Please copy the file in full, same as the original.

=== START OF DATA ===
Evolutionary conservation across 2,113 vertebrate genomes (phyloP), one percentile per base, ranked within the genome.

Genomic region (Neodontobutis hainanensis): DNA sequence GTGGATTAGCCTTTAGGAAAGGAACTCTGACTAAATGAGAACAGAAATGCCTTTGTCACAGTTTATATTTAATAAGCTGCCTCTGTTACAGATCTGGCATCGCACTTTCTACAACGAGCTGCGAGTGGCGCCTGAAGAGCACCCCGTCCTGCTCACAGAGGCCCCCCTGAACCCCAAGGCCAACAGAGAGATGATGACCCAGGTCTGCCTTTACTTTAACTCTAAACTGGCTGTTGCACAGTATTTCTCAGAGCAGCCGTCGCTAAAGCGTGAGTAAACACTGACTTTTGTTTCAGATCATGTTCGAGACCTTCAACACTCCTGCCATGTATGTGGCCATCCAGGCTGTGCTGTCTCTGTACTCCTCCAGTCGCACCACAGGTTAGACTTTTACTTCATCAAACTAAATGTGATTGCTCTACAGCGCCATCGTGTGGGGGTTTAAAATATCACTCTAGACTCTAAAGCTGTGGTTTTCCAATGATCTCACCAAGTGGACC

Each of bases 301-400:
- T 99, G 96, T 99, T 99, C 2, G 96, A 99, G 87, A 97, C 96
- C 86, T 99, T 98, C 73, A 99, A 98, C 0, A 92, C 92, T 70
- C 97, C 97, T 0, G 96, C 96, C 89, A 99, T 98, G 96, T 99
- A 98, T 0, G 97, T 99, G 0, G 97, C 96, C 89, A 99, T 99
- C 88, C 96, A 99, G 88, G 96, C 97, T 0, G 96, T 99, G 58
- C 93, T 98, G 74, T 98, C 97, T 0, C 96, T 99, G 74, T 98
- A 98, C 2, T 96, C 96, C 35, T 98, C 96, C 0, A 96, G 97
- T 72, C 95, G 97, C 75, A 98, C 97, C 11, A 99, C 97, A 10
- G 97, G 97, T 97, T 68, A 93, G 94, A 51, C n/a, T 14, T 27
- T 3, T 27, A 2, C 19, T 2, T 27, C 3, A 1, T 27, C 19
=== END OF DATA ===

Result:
Evolutionary conservation across 2,113 vertebrate genomes (phyloP), one percentile per base, ranked within the genome.

Genomic region (Neodontobutis hainanensis): DNA sequence GTGGATTAGCCTTTAGGAAAGGAACTCTGACTAAATGAGAACAGAAATGCCTTTGTCACAGTTTATATTTAATAAGCTGCCTCTGTTACAGATCTGGCATCGCACTTTCTACAACGAGCTGCGAGTGGCGCCTGAAGAGCACCCCGTCCTGCTCACAGAGGCCCCCCTGAACCCCAAGGCCAACAGAGAGATGATGACCCAGGTCTGCCTTTACTTTAACTCTAAACTGGCTGTTGCACAGTATTTCTCAGAGCAGCCGTCGCTAAAGCGTGAGTAAACACTGACTTTTGTTTCAGATCATGTTCGAGACCTTCAACACTCCTGCCATGTATGTGGCCATCCAGGCTGTGCTGTCTCTGTACTCCTCCAGTCGCACCACAGGTTAGACTTTTACTTCATCAAACTAAATGTGATTGCTCTACAGCGCCATCGTGTGGGGGTTTAAAATATCACTCTAGACTCTAAAGCTGTGGTTTTCCAATGATCTCACCAAGTGGACC

Each of bases 301-400:
- T 99, G 96, T 99, T 99, C 2, G 96, A 99, G 87, A 97, C 96
- C 86, T 99, T 98, C 73, A 99, A 98, C 0, A 92, C 92, T 70
- C 97, C 97, T 0, G 96, C 96, C 89, A 99, T 98, G 96, T 99
- A 98, T 0, G 97, T 99, G 0, G 97, C 96, C 89, A 99, T 99
- C 88, C 96, A 99, G 88, G 96, C 97, T 0, G 96, T 99, G 58
- C 93, T 98, G 74, T 98, C 97, T 0, C 96, T 99, G 74, T 98
- A 98, C 2, T 96, C 96, C 35, T 98, C 96, C 0, A 96, G 97
- T 72, C 95, G 97, C 75, A 98, C 97, C 11, A 99, C 97, A 10
- G 97, G 97, T 97, T 68, A 93, G 94, A 51, C n/a, T 14, T 27
- T 3, T 27, A 2, C 19, T 2, T 27, C 3, A 1, T 27, C 19